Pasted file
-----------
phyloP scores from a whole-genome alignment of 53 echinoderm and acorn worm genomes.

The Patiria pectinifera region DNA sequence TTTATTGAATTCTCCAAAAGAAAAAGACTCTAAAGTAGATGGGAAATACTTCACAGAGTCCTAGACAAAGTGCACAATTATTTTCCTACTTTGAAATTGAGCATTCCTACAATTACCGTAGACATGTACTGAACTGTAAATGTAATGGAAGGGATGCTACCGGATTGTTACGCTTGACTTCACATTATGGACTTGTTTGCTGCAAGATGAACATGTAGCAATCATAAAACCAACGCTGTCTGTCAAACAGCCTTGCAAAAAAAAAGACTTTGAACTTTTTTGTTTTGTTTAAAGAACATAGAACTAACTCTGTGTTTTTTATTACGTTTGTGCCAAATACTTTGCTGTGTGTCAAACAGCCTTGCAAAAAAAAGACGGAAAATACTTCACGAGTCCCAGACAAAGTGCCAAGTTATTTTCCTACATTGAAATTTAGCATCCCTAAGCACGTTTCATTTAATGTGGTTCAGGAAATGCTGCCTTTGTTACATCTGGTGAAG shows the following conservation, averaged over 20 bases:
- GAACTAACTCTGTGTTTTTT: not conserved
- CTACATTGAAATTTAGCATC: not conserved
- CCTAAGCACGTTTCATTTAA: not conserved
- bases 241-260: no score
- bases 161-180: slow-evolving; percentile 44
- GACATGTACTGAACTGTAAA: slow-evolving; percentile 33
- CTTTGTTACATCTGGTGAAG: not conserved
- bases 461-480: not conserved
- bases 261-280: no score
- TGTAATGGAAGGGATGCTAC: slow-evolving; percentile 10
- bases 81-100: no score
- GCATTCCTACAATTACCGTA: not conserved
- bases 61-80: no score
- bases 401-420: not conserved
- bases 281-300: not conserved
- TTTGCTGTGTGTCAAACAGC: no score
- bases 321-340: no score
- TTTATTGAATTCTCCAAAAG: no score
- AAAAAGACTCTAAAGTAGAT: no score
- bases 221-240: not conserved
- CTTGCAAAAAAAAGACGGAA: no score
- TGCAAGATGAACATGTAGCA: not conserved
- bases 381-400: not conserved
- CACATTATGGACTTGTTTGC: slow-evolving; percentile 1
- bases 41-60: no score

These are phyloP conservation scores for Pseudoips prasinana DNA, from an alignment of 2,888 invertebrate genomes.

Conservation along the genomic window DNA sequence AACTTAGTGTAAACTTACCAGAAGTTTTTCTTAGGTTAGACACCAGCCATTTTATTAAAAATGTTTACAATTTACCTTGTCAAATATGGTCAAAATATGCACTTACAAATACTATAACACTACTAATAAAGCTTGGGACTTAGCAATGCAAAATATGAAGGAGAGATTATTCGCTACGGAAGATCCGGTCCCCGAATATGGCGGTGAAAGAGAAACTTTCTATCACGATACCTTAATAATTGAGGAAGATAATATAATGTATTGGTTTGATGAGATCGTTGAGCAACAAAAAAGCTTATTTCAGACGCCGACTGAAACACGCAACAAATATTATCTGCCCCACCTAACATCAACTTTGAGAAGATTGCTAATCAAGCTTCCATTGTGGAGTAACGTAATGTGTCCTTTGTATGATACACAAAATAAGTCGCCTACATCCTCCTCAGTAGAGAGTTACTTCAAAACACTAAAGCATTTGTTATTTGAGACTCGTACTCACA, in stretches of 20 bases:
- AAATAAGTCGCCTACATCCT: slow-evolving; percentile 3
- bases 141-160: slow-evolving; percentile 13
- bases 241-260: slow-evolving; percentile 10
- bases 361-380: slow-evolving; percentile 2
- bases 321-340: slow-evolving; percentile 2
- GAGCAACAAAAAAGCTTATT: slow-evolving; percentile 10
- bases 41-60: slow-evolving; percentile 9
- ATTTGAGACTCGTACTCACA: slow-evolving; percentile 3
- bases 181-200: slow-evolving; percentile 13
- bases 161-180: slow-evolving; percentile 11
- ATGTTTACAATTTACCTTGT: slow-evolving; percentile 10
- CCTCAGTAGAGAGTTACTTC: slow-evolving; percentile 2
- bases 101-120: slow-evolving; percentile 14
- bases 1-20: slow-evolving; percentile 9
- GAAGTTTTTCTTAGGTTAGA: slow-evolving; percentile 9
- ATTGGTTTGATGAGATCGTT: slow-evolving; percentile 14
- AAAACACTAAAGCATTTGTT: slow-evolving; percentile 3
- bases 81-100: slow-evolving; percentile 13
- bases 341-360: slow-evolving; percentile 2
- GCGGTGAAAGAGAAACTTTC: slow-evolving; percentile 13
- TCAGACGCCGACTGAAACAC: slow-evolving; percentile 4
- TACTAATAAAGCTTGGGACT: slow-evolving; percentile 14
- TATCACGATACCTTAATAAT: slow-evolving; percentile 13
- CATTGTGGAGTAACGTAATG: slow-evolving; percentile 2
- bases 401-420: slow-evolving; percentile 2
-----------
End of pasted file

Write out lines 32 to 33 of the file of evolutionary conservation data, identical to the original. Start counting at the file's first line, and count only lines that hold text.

- bases 241-260: slow-evolving; percentile 10
- bases 361-380: slow-evolving; percentile 2